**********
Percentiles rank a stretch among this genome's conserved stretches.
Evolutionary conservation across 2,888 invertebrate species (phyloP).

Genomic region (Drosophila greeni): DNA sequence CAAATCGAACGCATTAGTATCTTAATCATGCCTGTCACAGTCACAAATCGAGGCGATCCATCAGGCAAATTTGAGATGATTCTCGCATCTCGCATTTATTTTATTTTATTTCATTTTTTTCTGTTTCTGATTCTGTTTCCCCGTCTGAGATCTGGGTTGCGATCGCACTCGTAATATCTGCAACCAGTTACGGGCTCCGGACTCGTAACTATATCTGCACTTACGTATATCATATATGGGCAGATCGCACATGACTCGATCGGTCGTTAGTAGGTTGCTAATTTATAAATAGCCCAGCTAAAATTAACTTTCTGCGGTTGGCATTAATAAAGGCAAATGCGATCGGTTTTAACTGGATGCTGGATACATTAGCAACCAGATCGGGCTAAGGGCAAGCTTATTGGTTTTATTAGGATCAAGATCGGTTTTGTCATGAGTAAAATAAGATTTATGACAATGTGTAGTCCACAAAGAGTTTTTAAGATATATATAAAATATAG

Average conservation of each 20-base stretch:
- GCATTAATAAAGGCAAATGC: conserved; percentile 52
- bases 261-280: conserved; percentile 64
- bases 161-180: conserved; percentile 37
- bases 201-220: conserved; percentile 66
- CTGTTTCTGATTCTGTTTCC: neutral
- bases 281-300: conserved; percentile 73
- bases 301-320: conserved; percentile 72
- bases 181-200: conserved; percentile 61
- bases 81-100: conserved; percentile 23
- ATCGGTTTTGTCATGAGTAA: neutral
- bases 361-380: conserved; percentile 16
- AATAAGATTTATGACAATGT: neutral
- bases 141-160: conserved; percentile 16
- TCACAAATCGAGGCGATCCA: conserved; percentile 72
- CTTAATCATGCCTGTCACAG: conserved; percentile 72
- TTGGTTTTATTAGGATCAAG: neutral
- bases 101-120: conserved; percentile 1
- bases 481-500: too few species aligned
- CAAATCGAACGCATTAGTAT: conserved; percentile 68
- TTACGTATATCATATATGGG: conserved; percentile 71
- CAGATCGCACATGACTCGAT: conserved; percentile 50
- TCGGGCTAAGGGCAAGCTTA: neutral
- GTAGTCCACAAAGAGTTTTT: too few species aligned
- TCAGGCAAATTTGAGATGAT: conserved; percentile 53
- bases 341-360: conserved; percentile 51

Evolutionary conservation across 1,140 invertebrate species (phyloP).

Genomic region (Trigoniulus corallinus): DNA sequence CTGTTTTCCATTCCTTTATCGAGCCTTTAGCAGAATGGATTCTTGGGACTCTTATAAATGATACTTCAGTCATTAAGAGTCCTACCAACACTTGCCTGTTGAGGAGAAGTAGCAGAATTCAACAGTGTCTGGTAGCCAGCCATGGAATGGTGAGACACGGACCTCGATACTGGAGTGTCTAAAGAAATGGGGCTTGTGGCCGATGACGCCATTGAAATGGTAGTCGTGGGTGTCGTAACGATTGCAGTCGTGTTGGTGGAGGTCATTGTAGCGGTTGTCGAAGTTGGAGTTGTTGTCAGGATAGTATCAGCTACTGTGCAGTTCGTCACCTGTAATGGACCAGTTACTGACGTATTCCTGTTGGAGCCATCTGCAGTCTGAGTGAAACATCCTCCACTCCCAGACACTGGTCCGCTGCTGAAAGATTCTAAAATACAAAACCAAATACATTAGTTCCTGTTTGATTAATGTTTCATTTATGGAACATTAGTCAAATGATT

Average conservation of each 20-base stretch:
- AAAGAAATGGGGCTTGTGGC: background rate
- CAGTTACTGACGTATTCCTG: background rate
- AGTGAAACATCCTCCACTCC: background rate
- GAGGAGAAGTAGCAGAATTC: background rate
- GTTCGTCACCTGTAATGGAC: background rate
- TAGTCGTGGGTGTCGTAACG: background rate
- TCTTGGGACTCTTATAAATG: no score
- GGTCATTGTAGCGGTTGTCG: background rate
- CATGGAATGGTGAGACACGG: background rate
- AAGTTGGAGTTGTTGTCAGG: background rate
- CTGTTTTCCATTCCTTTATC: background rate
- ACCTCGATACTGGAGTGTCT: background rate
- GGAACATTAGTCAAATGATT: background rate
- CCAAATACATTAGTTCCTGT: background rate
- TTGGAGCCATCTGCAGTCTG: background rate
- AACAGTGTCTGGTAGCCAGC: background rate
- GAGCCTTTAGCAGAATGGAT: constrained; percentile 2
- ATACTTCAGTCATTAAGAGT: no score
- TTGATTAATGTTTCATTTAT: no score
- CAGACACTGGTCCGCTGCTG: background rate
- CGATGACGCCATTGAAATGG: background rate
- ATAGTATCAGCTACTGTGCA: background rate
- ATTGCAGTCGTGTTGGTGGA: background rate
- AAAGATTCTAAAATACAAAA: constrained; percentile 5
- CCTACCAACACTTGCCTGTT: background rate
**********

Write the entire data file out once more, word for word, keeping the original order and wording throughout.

Percentiles rank a stretch among this genome's conserved stretches.
Evolutionary conservation across 2,888 invertebrate species (phyloP).

Genomic region (Drosophila greeni): DNA sequence CAAATCGAACGCATTAGTATCTTAATCATGCCTGTCACAGTCACAAATCGAGGCGATCCATCAGGCAAATTTGAGATGATTCTCGCATCTCGCATTTATTTTATTTTATTTCATTTTTTTCTGTTTCTGATTCTGTTTCCCCGTCTGAGATCTGGGTTGCGATCGCACTCGTAATATCTGCAACCAGTTACGGGCTCCGGACTCGTAACTATATCTGCACTTACGTATATCATATATGGGCAGATCGCACATGACTCGATCGGTCGTTAGTAGGTTGCTAATTTATAAATAGCCCAGCTAAAATTAACTTTCTGCGGTTGGCATTAATAAAGGCAAATGCGATCGGTTTTAACTGGATGCTGGATACATTAGCAACCAGATCGGGCTAAGGGCAAGCTTATTGGTTTTATTAGGATCAAGATCGGTTTTGTCATGAGTAAAATAAGATTTATGACAATGTGTAGTCCACAAAGAGTTTTTAAGATATATATAAAATATAG

Average conservation of each 20-base stretch:
- GCATTAATAAAGGCAAATGC: conserved; percentile 52
- bases 261-280: conserved; percentile 64
- bases 161-180: conserved; percentile 37
- bases 201-220: conserved; percentile 66
- CTGTTTCTGATTCTGTTTCC: neutral
- bases 281-300: conserved; percentile 73
- bases 301-320: conserved; percentile 72
- bases 181-200: conserved; percentile 61
- bases 81-100: conserved; percentile 23
- ATCGGTTTTGTCATGAGTAA: neutral
- bases 361-380: conserved; percentile 16
- AATAAGATTTATGACAATGT: neutral
- bases 141-160: conserved; percentile 16
- TCACAAATCGAGGCGATCCA: conserved; percentile 72
- CTTAATCATGCCTGTCACAG: conserved; percentile 72
- TTGGTTTTATTAGGATCAAG: neutral
- bases 101-120: conserved; percentile 1
- bases 481-500: too few species aligned
- CAAATCGAACGCATTAGTAT: conserved; percentile 68
- TTACGTATATCATATATGGG: conserved; percentile 71
- CAGATCGCACATGACTCGAT: conserved; percentile 50
- TCGGGCTAAGGGCAAGCTTA: neutral
- GTAGTCCACAAAGAGTTTTT: too few species aligned
- TCAGGCAAATTTGAGATGAT: conserved; percentile 53
- bases 341-360: conserved; percentile 51

Evolutionary conservation across 1,140 invertebrate species (phyloP).

Genomic region (Trigoniulus corallinus): DNA sequence CTGTTTTCCATTCCTTTATCGAGCCTTTAGCAGAATGGATTCTTGGGACTCTTATAAATGATACTTCAGTCATTAAGAGTCCTACCAACACTTGCCTGTTGAGGAGAAGTAGCAGAATTCAACAGTGTCTGGTAGCCAGCCATGGAATGGTGAGACACGGACCTCGATACTGGAGTGTCTAAAGAAATGGGGCTTGTGGCCGATGACGCCATTGAAATGGTAGTCGTGGGTGTCGTAACGATTGCAGTCGTGTTGGTGGAGGTCATTGTAGCGGTTGTCGAAGTTGGAGTTGTTGTCAGGATAGTATCAGCTACTGTGCAGTTCGTCACCTGTAATGGACCAGTTACTGACGTATTCCTGTTGGAGCCATCTGCAGTCTGAGTGAAACATCCTCCACTCCCAGACACTGGTCCGCTGCTGAAAGATTCTAAAATACAAAACCAAATACATTAGTTCCTGTTTGATTAATGTTTCATTTATGGAACATTAGTCAAATGATT

Average conservation of each 20-base stretch:
- AAAGAAATGGGGCTTGTGGC: background rate
- CAGTTACTGACGTATTCCTG: background rate
- AGTGAAACATCCTCCACTCC: background rate
- GAGGAGAAGTAGCAGAATTC: background rate
- GTTCGTCACCTGTAATGGAC: background rate
- TAGTCGTGGGTGTCGTAACG: background rate
- TCTTGGGACTCTTATAAATG: no score
- GGTCATTGTAGCGGTTGTCG: background rate
- CATGGAATGGTGAGACACGG: background rate
- AAGTTGGAGTTGTTGTCAGG: background rate
- CTGTTTTCCATTCCTTTATC: background rate
- ACCTCGATACTGGAGTGTCT: background rate
- GGAACATTAGTCAAATGATT: background rate
- CCAAATACATTAGTTCCTGT: background rate
- TTGGAGCCATCTGCAGTCTG: background rate
- AACAGTGTCTGGTAGCCAGC: background rate
- GAGCCTTTAGCAGAATGGAT: constrained; percentile 2
- ATACTTCAGTCATTAAGAGT: no score
- TTGATTAATGTTTCATTTAT: no score
- CAGACACTGGTCCGCTGCTG: background rate
- CGATGACGCCATTGAAATGG: background rate
- ATAGTATCAGCTACTGTGCA: background rate
- ATTGCAGTCGTGTTGGTGGA: background rate
- AAAGATTCTAAAATACAAAA: constrained; percentile 5
- CCTACCAACACTTGCCTGTT: background rate